Biden Demands Citizenship for All Undocumented Immigrants, but He Signals Flexibility

“We must not start with concessions out of the gate. We are not going to start with two million undocumented people instead of 11 million,” he said. “We will never win an argument that we don’t have the courage to make. We must make our case for bold, inclusive and lasting immigration reform.”

How to successfully revamp the nation’s immigration system has for decades eluded policymakers in Washington. The last time a major immigration bill was signed into law was in 1990, when President George Bush expanded legal immigration into the United States, ahead of an explosion of illegal crossings at the southwestern border in the following 20 years.

The surge in illegal border crossings prompted demands for increased enforcement from conservatives even as backlogs in legal immigration created a growing crisis for businesses looking for workers and for families seeking refuge in the United States from violence and disasters at home.

For nearly three decades, those in favor of immigration have argued for a single, comprehensive bill with elements that could unite Democrats and Republicans, labor unions and big businesses, security-minded conservatives and liberal immigration supporters.

Such bills — which were introduced in 2001, 2006, 2007 and 2013 — centered around a trade-off: amped up border security and immigration law enforcement in exchange for a path to citizenship for undocumented people. They also included increases in the number of temporary workers allowed into the United States; more resources for processing asylum applications; new opportunities for high-skilled workers from other countries; some limits on immigration based on family ties; and protections for undocumented immigrants brought to the United States as children.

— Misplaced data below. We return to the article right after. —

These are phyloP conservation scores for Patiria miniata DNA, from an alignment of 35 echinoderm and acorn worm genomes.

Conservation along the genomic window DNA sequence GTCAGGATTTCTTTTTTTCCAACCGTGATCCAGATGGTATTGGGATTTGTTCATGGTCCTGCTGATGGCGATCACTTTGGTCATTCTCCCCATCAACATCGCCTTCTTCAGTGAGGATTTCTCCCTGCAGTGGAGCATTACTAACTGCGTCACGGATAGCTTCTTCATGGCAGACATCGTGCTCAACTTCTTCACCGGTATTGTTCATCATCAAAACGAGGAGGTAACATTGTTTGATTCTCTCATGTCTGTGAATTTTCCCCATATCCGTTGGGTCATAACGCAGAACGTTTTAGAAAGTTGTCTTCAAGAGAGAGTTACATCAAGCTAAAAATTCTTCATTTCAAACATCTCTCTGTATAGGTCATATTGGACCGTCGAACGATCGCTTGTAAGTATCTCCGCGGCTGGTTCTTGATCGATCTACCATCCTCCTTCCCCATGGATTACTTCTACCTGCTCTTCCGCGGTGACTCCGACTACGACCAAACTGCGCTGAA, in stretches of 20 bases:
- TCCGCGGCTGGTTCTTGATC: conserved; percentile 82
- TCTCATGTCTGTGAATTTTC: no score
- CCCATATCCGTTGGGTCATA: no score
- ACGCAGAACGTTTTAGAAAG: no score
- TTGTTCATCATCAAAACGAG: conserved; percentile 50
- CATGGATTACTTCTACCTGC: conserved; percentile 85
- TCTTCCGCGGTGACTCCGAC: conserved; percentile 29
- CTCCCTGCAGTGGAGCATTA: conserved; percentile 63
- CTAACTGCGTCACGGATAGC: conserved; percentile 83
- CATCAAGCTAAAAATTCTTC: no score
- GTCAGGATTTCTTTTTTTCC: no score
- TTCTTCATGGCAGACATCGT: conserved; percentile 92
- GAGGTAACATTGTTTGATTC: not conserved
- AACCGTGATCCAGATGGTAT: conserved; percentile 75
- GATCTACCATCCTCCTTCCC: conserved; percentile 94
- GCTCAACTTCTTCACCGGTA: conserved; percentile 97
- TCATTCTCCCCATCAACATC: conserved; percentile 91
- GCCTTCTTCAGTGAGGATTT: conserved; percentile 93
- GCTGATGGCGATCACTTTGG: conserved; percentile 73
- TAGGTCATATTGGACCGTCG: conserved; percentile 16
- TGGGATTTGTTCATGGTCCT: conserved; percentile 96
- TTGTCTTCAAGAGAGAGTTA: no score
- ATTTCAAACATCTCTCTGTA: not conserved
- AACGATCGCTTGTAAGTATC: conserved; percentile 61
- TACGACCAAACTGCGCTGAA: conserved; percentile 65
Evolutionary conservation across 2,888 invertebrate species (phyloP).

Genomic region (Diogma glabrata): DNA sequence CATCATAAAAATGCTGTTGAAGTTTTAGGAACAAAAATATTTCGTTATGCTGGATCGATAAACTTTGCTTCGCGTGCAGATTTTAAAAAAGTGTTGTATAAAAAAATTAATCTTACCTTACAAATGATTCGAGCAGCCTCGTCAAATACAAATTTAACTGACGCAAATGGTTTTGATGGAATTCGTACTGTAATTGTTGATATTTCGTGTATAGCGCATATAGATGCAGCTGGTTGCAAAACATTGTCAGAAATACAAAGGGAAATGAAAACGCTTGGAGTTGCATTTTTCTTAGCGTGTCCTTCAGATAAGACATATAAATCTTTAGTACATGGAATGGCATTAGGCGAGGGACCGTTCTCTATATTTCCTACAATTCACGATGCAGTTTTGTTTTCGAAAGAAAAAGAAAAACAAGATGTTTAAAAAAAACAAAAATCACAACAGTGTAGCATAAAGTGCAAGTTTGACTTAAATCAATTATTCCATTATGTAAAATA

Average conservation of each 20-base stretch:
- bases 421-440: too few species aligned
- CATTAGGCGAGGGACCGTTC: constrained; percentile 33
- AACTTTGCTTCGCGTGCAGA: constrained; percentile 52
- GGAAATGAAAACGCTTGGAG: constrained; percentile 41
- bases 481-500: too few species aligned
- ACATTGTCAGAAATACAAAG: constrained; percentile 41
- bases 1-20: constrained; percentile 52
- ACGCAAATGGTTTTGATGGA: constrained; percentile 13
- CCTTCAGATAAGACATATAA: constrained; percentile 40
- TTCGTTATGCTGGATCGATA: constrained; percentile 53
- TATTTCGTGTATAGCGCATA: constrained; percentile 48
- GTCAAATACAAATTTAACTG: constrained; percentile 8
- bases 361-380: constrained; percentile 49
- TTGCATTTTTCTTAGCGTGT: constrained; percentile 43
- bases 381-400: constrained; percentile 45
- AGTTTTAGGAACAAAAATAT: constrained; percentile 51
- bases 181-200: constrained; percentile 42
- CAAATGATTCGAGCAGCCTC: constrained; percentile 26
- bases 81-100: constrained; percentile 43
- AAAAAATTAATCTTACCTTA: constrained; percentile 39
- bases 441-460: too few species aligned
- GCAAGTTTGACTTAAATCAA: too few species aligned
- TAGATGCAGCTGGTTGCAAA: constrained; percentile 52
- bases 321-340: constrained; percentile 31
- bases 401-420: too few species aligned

But none of those efforts succeeded. Despite support from President George W. Bush, the Senate and House failed to reach a compromise in 2006, and legislation in 2007 was defeated in the Senate. In 2013, Mr. Obama secured bipartisan Senate passage of an immigration overhaul, 68 to 32, only to see it ignored by the Republican-controlled House. Over the past four years, some of the conservative side of the equation — border security — was secured by Donald J. Trump in the form of tough restrictions on asylum seekers and partial construction of Mr. Trump’s “big, beautiful” border wall.

Mr. Biden won the presidency in part by pledging that he would bring back bipartisanship and saying that his longstanding relationships in the Senate would help him bridge the partisan divides that have grown deeper in recent years. Ms. Psaki said the president has outlined “the tenets of what we think the proposal should look like” in the hopes of addressing the root causes of immigration problems.

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